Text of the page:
I bought a new pontoon boat two weeks ago! Actually, I traded in my old pontoon boat for it. It’s not really brand new since it is a used boat with low hours (that’s boat talk for low mileage!). But, it is still new to me. And, I have driven it every day I have been home since I took delivery. That’s more than I drove my last boat in any six months period. I wonder if it felt neglected.
Now for the true confession part. The new boat is the same brand, same size, and same color as my last boat. It has the exact same features. The engine is also the same brand and size. It even sounds just like my old boat. But, it’s new! And, it feels new to me…at least in my mind!
Customers like new and shiny. There is something adventurous or exploratory about new. It makes customers feel like they have completed a small accomplishment or achieved a sensory renaissance. Whatever the psychology of new and shiny, customers like it. And, they typically like it more than old and familiar.
What can you do to extend the new and shiny of your customer experiences?
Nordstrom is famous for extending the shiny. “We try to guess what is beyond our customers’ purchase,” John McClesky of the men’s suits department at their Dallas store told me. “If a customer buys a sports jacket, the obvious extension might be slacks or a tie. But if you learn the customer is buying the jacket for a cruise, you might explore dressy shorts, an ascot, or a Panama hat.”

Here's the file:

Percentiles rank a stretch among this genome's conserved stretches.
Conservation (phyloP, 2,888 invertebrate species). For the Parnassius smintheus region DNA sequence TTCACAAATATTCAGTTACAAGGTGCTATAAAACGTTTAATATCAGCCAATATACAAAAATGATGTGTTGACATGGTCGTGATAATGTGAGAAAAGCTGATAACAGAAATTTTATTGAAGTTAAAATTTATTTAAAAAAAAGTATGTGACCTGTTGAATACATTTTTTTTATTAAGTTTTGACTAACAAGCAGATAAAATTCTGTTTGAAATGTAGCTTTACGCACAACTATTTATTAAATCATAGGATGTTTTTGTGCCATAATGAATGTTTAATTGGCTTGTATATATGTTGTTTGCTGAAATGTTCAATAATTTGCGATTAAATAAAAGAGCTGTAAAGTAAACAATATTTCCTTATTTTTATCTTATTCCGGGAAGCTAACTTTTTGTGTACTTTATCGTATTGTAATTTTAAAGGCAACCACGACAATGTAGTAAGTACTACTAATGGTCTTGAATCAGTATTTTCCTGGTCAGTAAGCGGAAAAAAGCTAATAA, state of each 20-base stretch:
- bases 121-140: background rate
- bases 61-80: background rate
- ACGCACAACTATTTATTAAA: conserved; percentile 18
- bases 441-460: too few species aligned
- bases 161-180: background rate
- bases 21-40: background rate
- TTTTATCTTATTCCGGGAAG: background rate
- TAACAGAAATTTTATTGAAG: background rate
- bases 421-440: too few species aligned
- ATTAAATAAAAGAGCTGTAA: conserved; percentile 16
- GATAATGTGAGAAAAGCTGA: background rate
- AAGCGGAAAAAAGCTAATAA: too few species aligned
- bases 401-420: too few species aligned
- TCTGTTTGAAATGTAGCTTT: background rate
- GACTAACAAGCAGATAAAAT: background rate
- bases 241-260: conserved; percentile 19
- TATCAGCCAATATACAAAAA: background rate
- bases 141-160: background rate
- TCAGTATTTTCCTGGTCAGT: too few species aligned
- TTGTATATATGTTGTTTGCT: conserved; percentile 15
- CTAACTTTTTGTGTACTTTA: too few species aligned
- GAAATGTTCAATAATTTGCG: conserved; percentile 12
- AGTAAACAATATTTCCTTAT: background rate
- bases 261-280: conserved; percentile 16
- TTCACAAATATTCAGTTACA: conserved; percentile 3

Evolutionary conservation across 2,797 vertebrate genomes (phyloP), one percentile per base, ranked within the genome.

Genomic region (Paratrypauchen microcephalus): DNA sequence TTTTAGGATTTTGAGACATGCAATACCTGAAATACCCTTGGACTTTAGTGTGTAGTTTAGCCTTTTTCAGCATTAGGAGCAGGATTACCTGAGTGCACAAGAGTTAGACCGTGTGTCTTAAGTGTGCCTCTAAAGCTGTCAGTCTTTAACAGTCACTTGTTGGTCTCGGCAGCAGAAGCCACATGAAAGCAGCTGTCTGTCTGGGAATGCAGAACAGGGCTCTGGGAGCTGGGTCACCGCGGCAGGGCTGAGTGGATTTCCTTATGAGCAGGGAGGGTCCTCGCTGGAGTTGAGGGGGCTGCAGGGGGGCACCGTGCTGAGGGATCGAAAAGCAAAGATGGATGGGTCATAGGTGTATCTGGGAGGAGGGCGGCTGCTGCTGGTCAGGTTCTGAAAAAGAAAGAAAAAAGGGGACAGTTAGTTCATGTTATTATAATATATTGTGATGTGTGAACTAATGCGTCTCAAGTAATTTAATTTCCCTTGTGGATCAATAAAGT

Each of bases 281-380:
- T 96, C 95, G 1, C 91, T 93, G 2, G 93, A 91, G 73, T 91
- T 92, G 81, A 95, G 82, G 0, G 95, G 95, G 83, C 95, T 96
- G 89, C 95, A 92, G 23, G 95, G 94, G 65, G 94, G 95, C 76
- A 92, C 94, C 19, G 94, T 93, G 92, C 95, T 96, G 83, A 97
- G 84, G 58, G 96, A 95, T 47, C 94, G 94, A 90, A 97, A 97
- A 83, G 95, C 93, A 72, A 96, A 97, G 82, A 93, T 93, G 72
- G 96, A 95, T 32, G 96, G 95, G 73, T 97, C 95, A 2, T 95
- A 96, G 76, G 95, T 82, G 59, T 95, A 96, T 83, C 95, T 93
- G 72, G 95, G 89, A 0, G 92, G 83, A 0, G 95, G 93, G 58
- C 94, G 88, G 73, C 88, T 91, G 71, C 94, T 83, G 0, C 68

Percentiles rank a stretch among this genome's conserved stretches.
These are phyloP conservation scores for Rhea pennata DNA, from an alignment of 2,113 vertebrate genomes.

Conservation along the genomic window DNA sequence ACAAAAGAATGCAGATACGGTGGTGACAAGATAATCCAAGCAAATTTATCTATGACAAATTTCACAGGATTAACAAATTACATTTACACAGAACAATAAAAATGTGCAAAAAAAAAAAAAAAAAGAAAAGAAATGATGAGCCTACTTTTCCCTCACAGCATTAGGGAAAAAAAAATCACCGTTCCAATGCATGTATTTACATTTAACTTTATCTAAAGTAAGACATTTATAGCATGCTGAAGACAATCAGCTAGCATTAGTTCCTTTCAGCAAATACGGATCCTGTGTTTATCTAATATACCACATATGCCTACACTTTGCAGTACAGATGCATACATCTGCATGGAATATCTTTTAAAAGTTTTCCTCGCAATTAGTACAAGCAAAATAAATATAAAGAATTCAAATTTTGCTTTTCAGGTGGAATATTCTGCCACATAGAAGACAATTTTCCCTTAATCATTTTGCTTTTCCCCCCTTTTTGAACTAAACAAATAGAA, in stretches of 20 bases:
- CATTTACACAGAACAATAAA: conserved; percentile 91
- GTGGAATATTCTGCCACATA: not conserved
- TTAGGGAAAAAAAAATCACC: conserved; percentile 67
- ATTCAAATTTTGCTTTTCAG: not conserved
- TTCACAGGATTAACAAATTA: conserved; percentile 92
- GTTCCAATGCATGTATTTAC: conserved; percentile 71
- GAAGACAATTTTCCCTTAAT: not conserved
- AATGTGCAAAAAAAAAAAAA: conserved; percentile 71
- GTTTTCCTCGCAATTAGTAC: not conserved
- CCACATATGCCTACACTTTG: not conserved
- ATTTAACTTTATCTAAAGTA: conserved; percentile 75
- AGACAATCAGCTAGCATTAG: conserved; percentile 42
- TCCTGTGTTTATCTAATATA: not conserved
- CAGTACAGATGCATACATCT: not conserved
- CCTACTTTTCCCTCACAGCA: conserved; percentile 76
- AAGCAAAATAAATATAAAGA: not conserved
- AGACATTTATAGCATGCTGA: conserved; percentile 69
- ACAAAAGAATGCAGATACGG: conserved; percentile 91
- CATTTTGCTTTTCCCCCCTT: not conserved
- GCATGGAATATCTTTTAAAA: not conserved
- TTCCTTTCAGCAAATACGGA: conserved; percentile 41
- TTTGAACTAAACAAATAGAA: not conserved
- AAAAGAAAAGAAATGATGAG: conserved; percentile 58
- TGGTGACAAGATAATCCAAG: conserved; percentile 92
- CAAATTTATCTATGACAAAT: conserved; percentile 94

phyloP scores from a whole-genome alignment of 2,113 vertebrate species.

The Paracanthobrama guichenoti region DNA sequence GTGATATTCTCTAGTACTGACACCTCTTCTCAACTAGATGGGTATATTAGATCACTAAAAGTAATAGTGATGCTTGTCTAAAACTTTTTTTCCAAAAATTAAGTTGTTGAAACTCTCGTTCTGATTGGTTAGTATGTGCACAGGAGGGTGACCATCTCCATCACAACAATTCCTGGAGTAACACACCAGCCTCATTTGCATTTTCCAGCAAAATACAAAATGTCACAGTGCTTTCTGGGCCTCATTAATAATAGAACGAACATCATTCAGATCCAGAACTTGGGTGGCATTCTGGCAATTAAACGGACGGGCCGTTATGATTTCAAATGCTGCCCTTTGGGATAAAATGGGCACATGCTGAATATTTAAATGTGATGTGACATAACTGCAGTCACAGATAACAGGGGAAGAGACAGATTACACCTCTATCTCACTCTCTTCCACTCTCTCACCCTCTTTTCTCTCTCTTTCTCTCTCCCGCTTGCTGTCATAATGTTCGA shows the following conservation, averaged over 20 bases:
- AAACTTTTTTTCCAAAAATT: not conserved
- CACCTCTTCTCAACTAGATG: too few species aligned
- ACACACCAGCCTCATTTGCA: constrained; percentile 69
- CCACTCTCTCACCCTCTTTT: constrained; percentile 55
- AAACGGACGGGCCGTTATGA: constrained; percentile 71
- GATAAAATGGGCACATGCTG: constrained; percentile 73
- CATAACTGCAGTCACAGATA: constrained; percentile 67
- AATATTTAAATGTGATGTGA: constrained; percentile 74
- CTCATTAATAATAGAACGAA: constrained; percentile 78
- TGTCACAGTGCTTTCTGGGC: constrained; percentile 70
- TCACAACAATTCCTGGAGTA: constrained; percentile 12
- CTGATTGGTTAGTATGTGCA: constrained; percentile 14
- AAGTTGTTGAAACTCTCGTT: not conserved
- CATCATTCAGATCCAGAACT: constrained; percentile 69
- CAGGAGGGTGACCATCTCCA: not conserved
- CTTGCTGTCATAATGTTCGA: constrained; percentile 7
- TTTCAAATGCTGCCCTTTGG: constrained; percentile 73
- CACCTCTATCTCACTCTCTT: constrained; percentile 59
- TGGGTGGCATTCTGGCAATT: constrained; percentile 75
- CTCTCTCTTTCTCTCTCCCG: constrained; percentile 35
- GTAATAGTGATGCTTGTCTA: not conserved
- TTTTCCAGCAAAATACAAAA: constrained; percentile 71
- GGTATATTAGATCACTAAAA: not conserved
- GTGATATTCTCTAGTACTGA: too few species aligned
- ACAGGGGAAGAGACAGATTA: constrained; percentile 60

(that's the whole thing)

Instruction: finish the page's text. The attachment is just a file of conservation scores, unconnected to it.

John continues: “But, slipping a complimentary set of collar stays in the newly purchased jacket pocket (a frequently forgotten item on a trip) can leave a customer absolutely awed.”
Play out in your mind the possibilities of what customers will be doing, thinking, and feeling after you have met their presented need.
What small gesture or service souvenir would make this customer swoon? Sometimes a bit of subtle conversation about life after the met need can surface opportunities.
Instead of asking, “How do you plan to use your new camera?” ask, “How will you use it in the next week or so?”
Make your queries reach into the future and the customer will provide clues ripe for extending the “new and shiny” well into the future.
Note: For more more about making your customer experiences “new and shiny,” I invite you to check out “Twenty Things Today’s Customers Want.”
Image via wnk1029 at Pixabay.